Community rejuvenation for Clohamon

By Dan Walsh

Clohamon is gearing up for a fruitful rejuvenation for the whole community post-Covid 19 thanks to €100,000 funding from the Town & Village Renewal Scheme and a top up of €20,000 to the ‘matching funds requirement’ courtesy of Slaney Foods International who is a major employer in the area.

Barty O’Connor, Chairperson, told that Clohamon Community Development Group was formed in 2017, but the pandemic had scuttled plans, however, it is time to get back on tracks and to complete development at the old two-room national school that closed three years ago.

Now extra funds are needed to cover annual playground insurance, playground maintenance and additional items not covered in the Town & Village Renewal Scheme grant such as benches and the sensory area for the playground, trailhead and waymarker walking trail signages.

Mr O’Connor paid tribute to some people who have already contributed so much; Caroline Fortune for ticking all the boxes on the application forms, County Registrar Marie Garahy who assisted in restoring the polling booth to the school, and local public representatives Cllrs Barbara-Anne Murphy and Kathleen Codd-Nolan. “They were most helpful, and we are so grateful in return,” he concluded.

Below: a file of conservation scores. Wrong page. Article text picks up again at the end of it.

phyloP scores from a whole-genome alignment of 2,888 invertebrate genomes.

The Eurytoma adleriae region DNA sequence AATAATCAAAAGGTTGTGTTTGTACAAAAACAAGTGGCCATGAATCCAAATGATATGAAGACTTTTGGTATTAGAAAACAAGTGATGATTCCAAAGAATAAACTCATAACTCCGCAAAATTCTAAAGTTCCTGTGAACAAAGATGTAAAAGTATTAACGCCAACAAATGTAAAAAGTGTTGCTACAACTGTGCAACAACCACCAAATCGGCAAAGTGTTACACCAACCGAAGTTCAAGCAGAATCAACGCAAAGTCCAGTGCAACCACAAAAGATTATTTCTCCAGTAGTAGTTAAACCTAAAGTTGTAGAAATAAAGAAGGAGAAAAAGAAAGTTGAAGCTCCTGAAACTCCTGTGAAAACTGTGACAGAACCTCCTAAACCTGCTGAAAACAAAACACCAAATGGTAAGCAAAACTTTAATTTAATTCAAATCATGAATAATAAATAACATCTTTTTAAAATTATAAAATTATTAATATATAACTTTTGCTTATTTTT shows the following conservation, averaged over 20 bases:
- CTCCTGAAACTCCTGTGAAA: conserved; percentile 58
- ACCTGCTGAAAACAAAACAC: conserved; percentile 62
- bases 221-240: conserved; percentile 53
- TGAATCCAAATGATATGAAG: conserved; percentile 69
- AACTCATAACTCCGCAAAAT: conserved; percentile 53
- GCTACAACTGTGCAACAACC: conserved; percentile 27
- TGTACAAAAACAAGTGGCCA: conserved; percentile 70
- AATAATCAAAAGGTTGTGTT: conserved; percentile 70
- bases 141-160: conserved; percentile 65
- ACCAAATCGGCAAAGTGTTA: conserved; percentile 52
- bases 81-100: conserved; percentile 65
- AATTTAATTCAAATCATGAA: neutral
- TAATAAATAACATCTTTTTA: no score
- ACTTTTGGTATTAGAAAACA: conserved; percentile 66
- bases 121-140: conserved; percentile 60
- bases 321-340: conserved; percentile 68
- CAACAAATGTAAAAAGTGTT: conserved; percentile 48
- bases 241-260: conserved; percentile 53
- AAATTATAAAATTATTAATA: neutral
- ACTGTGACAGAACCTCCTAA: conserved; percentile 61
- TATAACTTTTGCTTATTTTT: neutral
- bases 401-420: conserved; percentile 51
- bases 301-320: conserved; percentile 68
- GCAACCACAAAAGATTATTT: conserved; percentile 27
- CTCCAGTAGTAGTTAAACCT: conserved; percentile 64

Entrance to Clohamon village over the River Slaney

HISTORY – Clohamon or Cloch Ámainn ‘Hamon’s castle’ is said to be named after a 12th century Norman and the local lands were granted to an Englishman, Thomas Masterson, in the 16th century. His son, Sir Richard Masterson sold the estate circa-1625 to Sir George Calvert, Lord Baltimore for £1,600.

Lord Baltimore also received grants of land in Longford but moved to Clohamon in preference. He was also granted lands in Newfoundland and became the only Catholic to be granted a fieldom in North America by an English king – the province of Maryland.

Clohamon village, located in the centre of the Calvert estate was one of the largest towns in North Wexford in the 1620s. The annual Clohamon Fair was an annual showpiece where the best faction fighting skills were in high demand!

In the 1830s the local population was chiefly employed in the flour and cotton mills of William Lewis. The mill operated until 1904 and stood derelict until purchased and used as a chicken rearing unit in 1960.

Clohamon bridge crosses the river Slaney and is a fine example of granite arches and beside it is Slaney Foods International, established as a family business by the Allen family in 1970, and now quality beef exports successfully trading internationally.   

AUDIO ADDITION; Barty O’Connor, Chairperson Clohamon Community Development Group talking about future development for Clohamon.

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